A little known Californian biotech working on a liver disease drug just hit international headlines on suggestions that it might be an effective treatment for the Zika virus. Zika is a real hot topic right now, as political delays have stymied prevention spending being signed off, and the efforts to control spread are limited and likely not substantial enough to have any real impact in the virus’s march into the US. A host of treatments are currently in development, with some looking far more promising than others, but any company that shows promise is picking up a boost to its market capitalization on satellite speculative volume.
There’s a problem, however, and what at first glance looks like it could be good news for the company in question, Conatus Pharmaceuticals Inc (NASDAQ:CNAT), might not be so after all.
First, a quick introduction. Conatus is working to develop its lead (and in terms of value adding, only) candidate, Emricasan. The drug is a liver disease target, as mentioned above, and it is going after a flurry of concurrently run investigative indications, including NASH cirrhosis, severe portal hypertension, NASH fibrosis and fibrosis in liver transplant patients, post-op. It’s a pretty broad spectrum, but these conditions are root-cause similar, so any signs of efficacy in one would serve as a leading indicator of efficacy in another.
The drug is what’s called a caspase protease inhibitor. The way we treat liver disease is pretty much the polar opposite of the way we treat cancer. The former is a degredative condition, while the latter is proliferative. As such, in whereas in cancer we want to initiate cell death (apoptosis) to reduce a tumor size, in patients with liver disease we are looking to halt or slow degradation by inhibiting apoptosis. Caspase is a type of protease, which in turn is a type of enzyme that plays a key roll in apoptosis initiation. By inhibiting caspase, the enzyme can’t initiate the apoptotic process, and this (theoretically) should halt fibrosis and cirrhosis associated with the above mentioned diseases.
The drug has performed well in trials to date across its various indications, and has fast track designation, meaning it’s eligible for approval based on some (predetermined) surrogate endpoints. There are a couple of key near term milestones, including the initiation of a phase IIb in NASH cirrhosis slated for the second half of this year, and a pivotal in NASH cirrhosis investigating liver function slated for the first quarter of 2017.
These all have the potential for interim releases, and liver disease trials are generally relatively quick turnaround (especially those based on surrogate endpoints), so from a core operations perspective, 2017 should be a pretty big year for Conatus.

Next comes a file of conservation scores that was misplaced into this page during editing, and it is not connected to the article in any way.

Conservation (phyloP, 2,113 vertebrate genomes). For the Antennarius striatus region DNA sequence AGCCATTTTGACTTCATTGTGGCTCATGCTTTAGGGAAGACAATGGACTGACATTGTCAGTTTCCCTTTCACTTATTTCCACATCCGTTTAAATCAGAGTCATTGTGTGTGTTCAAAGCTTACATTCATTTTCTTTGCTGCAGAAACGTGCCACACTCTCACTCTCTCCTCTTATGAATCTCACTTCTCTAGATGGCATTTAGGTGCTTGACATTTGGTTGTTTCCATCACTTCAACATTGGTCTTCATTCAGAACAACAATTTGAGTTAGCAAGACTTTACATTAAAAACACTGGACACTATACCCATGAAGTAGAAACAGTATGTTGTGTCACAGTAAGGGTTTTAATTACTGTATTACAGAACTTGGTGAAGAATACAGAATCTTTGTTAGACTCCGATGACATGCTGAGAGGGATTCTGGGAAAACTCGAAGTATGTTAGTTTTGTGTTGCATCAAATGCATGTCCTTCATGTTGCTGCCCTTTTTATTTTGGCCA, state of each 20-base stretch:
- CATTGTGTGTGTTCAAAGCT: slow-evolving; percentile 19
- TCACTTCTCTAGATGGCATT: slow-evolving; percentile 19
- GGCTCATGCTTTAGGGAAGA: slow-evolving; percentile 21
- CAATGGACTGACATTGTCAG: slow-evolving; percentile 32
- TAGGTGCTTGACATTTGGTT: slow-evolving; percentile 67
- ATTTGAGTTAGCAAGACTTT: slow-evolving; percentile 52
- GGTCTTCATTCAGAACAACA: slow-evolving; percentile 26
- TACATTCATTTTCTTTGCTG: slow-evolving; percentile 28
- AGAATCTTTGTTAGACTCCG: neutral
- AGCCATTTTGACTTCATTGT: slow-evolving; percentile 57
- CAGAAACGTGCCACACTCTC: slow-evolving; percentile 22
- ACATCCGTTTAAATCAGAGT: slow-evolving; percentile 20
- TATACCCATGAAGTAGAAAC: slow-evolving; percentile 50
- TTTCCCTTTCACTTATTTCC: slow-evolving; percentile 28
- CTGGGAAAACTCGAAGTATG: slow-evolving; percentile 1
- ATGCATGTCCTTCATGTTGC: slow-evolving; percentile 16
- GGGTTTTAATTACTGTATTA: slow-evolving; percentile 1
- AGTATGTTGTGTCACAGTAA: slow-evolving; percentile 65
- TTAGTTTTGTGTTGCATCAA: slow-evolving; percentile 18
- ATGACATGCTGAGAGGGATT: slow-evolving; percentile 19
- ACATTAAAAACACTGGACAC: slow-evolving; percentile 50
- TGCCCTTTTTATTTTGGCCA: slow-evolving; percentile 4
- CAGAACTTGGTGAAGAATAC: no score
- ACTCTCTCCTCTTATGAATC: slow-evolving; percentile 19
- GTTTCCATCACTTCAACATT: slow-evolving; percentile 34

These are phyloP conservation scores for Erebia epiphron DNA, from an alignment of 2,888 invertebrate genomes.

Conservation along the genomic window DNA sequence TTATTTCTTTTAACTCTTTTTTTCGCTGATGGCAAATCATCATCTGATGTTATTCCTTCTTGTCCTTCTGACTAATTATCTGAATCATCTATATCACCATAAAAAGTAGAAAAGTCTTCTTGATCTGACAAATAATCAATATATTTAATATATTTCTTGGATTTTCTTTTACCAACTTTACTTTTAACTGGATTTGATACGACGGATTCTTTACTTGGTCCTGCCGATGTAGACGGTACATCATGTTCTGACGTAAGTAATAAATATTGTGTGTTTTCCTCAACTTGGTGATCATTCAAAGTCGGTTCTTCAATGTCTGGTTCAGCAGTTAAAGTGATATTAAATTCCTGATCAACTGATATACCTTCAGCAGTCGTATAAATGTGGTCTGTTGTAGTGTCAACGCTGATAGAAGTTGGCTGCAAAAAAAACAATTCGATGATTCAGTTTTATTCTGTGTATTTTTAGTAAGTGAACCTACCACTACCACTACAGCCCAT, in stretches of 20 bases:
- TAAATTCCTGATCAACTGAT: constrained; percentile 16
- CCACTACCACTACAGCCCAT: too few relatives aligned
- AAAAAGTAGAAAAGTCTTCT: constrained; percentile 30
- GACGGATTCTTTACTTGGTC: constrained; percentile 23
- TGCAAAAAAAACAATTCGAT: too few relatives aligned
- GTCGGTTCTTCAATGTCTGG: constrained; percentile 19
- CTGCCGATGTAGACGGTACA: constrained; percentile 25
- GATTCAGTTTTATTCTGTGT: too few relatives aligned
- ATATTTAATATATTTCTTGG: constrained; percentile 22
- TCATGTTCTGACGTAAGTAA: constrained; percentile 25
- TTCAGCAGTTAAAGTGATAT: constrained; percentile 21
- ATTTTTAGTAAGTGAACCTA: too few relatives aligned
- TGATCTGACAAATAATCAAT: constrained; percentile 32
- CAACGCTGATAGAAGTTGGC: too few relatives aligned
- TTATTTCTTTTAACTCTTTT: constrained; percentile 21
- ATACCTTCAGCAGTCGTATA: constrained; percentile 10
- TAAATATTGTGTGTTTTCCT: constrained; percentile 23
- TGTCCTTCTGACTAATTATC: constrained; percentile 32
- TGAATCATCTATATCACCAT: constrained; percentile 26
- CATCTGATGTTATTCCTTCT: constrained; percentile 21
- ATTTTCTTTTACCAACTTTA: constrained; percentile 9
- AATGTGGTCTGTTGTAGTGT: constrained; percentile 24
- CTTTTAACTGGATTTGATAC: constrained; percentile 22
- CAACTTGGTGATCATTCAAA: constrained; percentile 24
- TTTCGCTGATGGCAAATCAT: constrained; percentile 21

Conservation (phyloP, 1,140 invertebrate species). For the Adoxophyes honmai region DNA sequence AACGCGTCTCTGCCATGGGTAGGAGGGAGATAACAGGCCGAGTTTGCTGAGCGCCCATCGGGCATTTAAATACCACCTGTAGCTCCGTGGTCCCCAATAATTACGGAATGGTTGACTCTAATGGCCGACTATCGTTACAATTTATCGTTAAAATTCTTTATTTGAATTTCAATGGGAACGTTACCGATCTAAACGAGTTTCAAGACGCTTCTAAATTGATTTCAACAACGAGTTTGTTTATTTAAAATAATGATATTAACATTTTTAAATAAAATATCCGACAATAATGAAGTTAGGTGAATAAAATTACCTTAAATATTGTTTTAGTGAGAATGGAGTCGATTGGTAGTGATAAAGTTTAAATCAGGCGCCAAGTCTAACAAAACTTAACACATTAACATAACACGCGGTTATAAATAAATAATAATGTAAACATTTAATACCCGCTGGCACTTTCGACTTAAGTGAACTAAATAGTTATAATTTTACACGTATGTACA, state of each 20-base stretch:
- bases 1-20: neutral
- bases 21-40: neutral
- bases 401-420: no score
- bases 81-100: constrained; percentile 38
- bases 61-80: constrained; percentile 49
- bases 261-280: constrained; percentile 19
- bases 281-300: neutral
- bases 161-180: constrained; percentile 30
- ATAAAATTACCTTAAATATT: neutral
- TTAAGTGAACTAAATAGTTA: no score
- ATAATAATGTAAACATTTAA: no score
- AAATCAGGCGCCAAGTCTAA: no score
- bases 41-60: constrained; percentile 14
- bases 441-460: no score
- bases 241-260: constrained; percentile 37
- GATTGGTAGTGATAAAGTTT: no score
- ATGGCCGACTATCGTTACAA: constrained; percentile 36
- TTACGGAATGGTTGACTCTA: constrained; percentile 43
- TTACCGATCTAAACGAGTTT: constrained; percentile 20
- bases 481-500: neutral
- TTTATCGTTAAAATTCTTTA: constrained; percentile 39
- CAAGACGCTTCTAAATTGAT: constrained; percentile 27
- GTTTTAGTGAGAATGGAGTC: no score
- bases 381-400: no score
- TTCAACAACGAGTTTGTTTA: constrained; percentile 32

Now let’s get back to Zika – what’s the issue?
Well, it’s more a moral and ethical issue than anything else, but it could have far reaching implications for the company going forward if it doesn’t play its cards right. The WSJ reported in a Zika focus piece that Emricasan had shown some promise in activity against the Zika virus. Specifically, in an ex vivo environment, the drug was shown to prevent brain cell death in infected samples. The finding came about as part of a wider translational medicine program currently being run by the NIH, and designed to investigate the efficacy of some drugs in indications outside their target application. The program is sponsored by (as in, partly funded by) a company called Spotlight Innovation Inc (OTCMKTS:STLT), and as part of this sponsorship Spotlight is eligible for licensing rights to any compounds found to be effective in alternate indications.
And therein lies the issue.
If the drug is indeed shown to be effective, Conatus might be forced (ethically, and morally) to license out the rights to the compound to Spotlight, who would then be free to develop it and commercialize it as a Zika drug. Conatus has patent protection on the compound, but if the public turn on the company it would be very difficult to use this patent protection as an argument against out-licensing – especially if Zika poses more of a threat at that time than it does today. Exactly what impact this would have on the company’s liver disease program is unclear (off label use of the Zika drug as a liver disease drug? Unlikely, but possible), but whatever these implications are, they aren’t going to be good for the company.
We’re not short in our bias, and with the flurry of catalysts slated for the next six months there’s plenty of upside potential, but the gains seen yesterday are probably an overreaction to something that might be great for the company from a publicity standpoint, but not financially.